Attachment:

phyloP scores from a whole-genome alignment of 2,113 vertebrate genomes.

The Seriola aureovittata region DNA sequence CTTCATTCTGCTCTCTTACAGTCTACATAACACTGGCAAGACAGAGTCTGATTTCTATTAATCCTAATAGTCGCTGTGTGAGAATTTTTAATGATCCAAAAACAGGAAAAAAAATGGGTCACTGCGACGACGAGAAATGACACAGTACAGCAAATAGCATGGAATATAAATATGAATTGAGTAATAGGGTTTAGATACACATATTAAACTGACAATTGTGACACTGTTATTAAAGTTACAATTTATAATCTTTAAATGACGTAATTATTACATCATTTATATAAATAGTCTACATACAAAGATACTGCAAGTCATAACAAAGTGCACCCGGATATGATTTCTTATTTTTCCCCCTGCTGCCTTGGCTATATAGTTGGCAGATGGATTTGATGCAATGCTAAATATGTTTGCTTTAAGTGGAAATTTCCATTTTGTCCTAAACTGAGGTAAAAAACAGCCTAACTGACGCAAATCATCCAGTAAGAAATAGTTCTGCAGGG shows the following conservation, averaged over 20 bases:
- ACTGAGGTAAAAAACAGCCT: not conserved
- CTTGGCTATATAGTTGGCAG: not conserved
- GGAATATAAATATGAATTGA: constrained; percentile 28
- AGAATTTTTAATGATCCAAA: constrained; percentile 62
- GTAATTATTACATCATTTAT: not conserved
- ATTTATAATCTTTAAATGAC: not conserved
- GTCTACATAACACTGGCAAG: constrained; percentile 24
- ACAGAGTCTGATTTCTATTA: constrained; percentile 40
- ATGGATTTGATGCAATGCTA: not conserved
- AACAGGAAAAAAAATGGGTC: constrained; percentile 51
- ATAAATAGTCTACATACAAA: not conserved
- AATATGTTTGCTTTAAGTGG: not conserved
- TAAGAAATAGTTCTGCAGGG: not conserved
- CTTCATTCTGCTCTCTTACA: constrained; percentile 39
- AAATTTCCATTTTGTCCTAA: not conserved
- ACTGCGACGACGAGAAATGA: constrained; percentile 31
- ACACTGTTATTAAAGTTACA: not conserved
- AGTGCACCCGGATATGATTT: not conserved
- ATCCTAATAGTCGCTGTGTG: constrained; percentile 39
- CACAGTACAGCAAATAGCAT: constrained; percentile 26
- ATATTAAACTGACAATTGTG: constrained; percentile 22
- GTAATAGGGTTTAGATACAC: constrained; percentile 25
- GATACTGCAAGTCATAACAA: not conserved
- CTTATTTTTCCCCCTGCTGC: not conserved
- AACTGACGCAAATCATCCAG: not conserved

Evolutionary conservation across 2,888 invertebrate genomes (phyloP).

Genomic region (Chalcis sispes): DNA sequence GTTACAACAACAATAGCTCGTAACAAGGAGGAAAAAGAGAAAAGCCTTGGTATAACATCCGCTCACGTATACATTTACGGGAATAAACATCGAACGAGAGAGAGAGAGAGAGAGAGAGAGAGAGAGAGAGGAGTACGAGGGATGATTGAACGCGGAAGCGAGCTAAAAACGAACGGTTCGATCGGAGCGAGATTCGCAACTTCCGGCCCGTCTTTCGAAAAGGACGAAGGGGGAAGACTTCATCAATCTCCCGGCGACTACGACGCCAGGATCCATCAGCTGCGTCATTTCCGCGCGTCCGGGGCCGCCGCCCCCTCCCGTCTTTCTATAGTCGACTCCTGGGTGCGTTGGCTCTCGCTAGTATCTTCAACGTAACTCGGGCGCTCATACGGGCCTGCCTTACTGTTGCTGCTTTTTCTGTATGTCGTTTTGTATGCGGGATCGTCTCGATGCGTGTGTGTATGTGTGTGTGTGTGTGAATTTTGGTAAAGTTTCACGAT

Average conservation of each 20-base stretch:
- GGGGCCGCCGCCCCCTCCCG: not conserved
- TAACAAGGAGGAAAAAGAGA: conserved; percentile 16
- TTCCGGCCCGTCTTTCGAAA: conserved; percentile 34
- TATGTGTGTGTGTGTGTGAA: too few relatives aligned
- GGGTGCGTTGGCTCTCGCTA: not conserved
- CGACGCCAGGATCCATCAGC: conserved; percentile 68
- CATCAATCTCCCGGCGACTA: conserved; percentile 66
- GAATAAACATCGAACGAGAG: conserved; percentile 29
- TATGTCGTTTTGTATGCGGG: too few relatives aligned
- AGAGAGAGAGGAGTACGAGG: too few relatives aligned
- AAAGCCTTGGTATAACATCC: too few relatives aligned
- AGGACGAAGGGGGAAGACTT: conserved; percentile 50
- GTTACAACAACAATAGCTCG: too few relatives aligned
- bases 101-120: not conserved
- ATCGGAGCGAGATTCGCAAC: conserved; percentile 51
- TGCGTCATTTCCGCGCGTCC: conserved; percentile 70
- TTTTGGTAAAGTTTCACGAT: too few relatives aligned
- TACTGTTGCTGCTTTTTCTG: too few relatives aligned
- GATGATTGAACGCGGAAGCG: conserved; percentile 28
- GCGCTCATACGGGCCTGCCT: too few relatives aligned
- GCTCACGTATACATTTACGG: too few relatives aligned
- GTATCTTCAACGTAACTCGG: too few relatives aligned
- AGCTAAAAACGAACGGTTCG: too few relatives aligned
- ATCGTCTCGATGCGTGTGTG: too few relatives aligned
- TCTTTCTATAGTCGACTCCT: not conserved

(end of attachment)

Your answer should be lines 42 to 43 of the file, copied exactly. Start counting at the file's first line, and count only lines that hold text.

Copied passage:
- AGGACGAAGGGGGAAGACTT: conserved; percentile 50
- GTTACAACAACAATAGCTCG: too few relatives aligned